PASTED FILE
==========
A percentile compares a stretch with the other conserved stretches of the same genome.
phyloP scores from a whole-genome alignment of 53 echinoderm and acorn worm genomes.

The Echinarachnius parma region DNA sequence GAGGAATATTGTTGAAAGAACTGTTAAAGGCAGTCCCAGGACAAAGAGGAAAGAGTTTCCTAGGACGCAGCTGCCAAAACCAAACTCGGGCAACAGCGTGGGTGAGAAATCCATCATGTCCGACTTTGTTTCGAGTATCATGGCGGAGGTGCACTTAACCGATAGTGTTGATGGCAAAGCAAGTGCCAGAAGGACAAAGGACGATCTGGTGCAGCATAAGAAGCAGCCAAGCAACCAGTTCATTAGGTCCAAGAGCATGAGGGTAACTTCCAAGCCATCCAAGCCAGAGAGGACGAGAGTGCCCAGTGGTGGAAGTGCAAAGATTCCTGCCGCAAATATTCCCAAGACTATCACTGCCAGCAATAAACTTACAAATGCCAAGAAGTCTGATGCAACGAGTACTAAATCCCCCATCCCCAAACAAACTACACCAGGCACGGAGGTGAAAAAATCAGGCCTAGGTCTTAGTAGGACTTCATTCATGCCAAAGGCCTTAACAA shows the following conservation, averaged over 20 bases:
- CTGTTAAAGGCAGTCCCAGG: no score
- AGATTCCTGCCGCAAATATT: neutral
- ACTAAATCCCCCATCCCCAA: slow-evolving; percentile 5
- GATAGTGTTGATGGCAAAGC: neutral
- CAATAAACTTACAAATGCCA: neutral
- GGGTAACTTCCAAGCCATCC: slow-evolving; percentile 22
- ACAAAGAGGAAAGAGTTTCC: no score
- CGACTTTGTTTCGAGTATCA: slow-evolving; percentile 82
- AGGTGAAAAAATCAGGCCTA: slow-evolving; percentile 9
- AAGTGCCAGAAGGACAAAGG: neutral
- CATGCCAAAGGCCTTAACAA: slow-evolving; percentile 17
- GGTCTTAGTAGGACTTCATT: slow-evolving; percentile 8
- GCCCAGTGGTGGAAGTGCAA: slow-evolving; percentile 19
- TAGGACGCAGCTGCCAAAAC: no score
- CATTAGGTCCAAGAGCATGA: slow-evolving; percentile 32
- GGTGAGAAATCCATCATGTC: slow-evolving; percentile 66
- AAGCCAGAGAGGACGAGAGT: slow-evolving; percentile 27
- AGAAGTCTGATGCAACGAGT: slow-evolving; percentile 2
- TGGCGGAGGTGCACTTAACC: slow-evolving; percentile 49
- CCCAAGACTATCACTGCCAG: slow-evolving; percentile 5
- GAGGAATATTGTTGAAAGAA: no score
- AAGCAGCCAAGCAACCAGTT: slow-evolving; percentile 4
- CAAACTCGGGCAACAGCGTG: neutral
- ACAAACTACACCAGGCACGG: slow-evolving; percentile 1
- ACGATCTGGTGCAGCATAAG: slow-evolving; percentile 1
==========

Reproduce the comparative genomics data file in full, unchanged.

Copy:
A percentile compares a stretch with the other conserved stretches of the same genome.
phyloP scores from a whole-genome alignment of 53 echinoderm and acorn worm genomes.

The Echinarachnius parma region DNA sequence GAGGAATATTGTTGAAAGAACTGTTAAAGGCAGTCCCAGGACAAAGAGGAAAGAGTTTCCTAGGACGCAGCTGCCAAAACCAAACTCGGGCAACAGCGTGGGTGAGAAATCCATCATGTCCGACTTTGTTTCGAGTATCATGGCGGAGGTGCACTTAACCGATAGTGTTGATGGCAAAGCAAGTGCCAGAAGGACAAAGGACGATCTGGTGCAGCATAAGAAGCAGCCAAGCAACCAGTTCATTAGGTCCAAGAGCATGAGGGTAACTTCCAAGCCATCCAAGCCAGAGAGGACGAGAGTGCCCAGTGGTGGAAGTGCAAAGATTCCTGCCGCAAATATTCCCAAGACTATCACTGCCAGCAATAAACTTACAAATGCCAAGAAGTCTGATGCAACGAGTACTAAATCCCCCATCCCCAAACAAACTACACCAGGCACGGAGGTGAAAAAATCAGGCCTAGGTCTTAGTAGGACTTCATTCATGCCAAAGGCCTTAACAA shows the following conservation, averaged over 20 bases:
- CTGTTAAAGGCAGTCCCAGG: no score
- AGATTCCTGCCGCAAATATT: neutral
- ACTAAATCCCCCATCCCCAA: slow-evolving; percentile 5
- GATAGTGTTGATGGCAAAGC: neutral
- CAATAAACTTACAAATGCCA: neutral
- GGGTAACTTCCAAGCCATCC: slow-evolving; percentile 22
- ACAAAGAGGAAAGAGTTTCC: no score
- CGACTTTGTTTCGAGTATCA: slow-evolving; percentile 82
- AGGTGAAAAAATCAGGCCTA: slow-evolving; percentile 9
- AAGTGCCAGAAGGACAAAGG: neutral
- CATGCCAAAGGCCTTAACAA: slow-evolving; percentile 17
- GGTCTTAGTAGGACTTCATT: slow-evolving; percentile 8
- GCCCAGTGGTGGAAGTGCAA: slow-evolving; percentile 19
- TAGGACGCAGCTGCCAAAAC: no score
- CATTAGGTCCAAGAGCATGA: slow-evolving; percentile 32
- GGTGAGAAATCCATCATGTC: slow-evolving; percentile 66
- AAGCCAGAGAGGACGAGAGT: slow-evolving; percentile 27
- AGAAGTCTGATGCAACGAGT: slow-evolving; percentile 2
- TGGCGGAGGTGCACTTAACC: slow-evolving; percentile 49
- CCCAAGACTATCACTGCCAG: slow-evolving; percentile 5
- GAGGAATATTGTTGAAAGAA: no score
- AAGCAGCCAAGCAACCAGTT: slow-evolving; percentile 4
- CAAACTCGGGCAACAGCGTG: neutral
- ACAAACTACACCAGGCACGG: slow-evolving; percentile 1
- ACGATCTGGTGCAGCATAAG: slow-evolving; percentile 1